Growing Up TidBits


          Created in the early 1950’s by the late animator Art Clokey while he was a student at the University of Southern California, Gumby, that flexible green clay, bell-bottom-legged pop-culture character icon, who always looked like a walking, talking eraser to me, was actually based on the Gingerbread Man, but with a pointy side to his head, the latter purloined by Clokey from his father’s weird hairstyle featuring a giant cowlick-like pompadour on half his head, the other half combed normally.

          Gumby rose and fell in popularity over the years and was gradually surrounded by a cast of animated clay characters including his brown talking horse Pokey, his dog Nopey and the annoying, mischief-making Blockheads. Every kid who ever had a Gumby bent him into every position you could possibly imagine, and if he was used for an eraser, it was always the pointy half of his head that went first. 

Iwo Jima – Raising the American Flag on Mount Suribachi

          Five Marines and a Navy corpsman are in the famous World War II Pulitzer Prize winning photograph (taken by the Associated Press photographer Joe Rosenthal) of the American flag being raised on top of Mount Suribachi during the battle for the Pacific Ocean island of Iwo Jima on February 23, 1945.

          They were Franklin Sousley, Harlan Block, Michael Strank, Rene Gagnon, John Bradley and Ira Hayes. The first three were killed in action on Iwo Jima within a month of that photograph.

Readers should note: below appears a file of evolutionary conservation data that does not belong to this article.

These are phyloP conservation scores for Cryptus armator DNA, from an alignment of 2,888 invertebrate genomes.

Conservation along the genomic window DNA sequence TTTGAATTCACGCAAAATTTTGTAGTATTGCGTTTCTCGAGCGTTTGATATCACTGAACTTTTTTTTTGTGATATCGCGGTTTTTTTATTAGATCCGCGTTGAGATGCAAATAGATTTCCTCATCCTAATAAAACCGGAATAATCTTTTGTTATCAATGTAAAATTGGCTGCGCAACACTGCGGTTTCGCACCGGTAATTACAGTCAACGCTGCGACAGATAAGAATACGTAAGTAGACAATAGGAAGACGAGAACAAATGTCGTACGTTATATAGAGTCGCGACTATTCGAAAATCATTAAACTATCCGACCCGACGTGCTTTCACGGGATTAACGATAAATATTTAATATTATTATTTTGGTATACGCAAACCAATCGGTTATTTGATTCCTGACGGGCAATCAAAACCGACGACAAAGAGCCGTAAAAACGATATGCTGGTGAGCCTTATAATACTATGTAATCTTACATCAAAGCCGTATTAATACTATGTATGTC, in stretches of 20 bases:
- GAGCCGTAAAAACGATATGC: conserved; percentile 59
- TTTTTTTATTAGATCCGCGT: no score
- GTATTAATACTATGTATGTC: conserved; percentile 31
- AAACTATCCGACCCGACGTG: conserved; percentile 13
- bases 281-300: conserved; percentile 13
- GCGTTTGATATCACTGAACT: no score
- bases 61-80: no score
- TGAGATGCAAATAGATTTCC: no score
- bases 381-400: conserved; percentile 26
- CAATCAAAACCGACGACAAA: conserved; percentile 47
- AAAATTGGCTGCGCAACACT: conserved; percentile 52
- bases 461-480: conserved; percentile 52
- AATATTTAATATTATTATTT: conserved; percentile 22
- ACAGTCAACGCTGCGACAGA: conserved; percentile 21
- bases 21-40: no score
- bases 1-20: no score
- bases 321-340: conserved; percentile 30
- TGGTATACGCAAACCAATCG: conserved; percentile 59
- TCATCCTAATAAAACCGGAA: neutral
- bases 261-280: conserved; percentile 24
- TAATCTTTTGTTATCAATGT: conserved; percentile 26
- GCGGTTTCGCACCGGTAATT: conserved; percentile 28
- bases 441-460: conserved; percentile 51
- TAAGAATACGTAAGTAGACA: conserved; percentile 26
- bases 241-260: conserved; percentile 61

The remaining three survived and became instant celebrities upon discovery of their identities. Rene Gagnon initially welcomed it, but by the time he passed at age 54 in 1979 he is reputed to have been drinking heavily and bitter over not having attained better employment and wealth as a result of his notoriety.

          John Bradley lived to age 70 (1994), had eight children, a successful business and engaged in many civic activities, but primarily shunned publicity as he was haunted by memories of combat and also felt he “just happened to be there” in connection with the flag going up.

          Pima Native-American Ira Hayes, born in Arizona and a member of the Gila River Indian Community, may have received the most publicity because he was Native American. He did not want it and unsuccessfully tried to lead a normal life, but was ultimately consumed by alcoholism and his memories of combat. He was found dead at the age of 32 in 1955, close to his home on the Gila River Indian Reservation.

          Hayes, Gagnon and Strank are buried in Arlington National Cemetery. Bradley, Block and Sousley are interred in their home states.

          Interestingly, that was the second raising of the flag on Mount Suribachi. A  smaller flag had been raised earlier and the commander then gave orders to raise a much larger flag so the enemy could easily see it. Of course, that was not the end of the battle and some of the fiercest fighting of the war took place on Iwo Jima.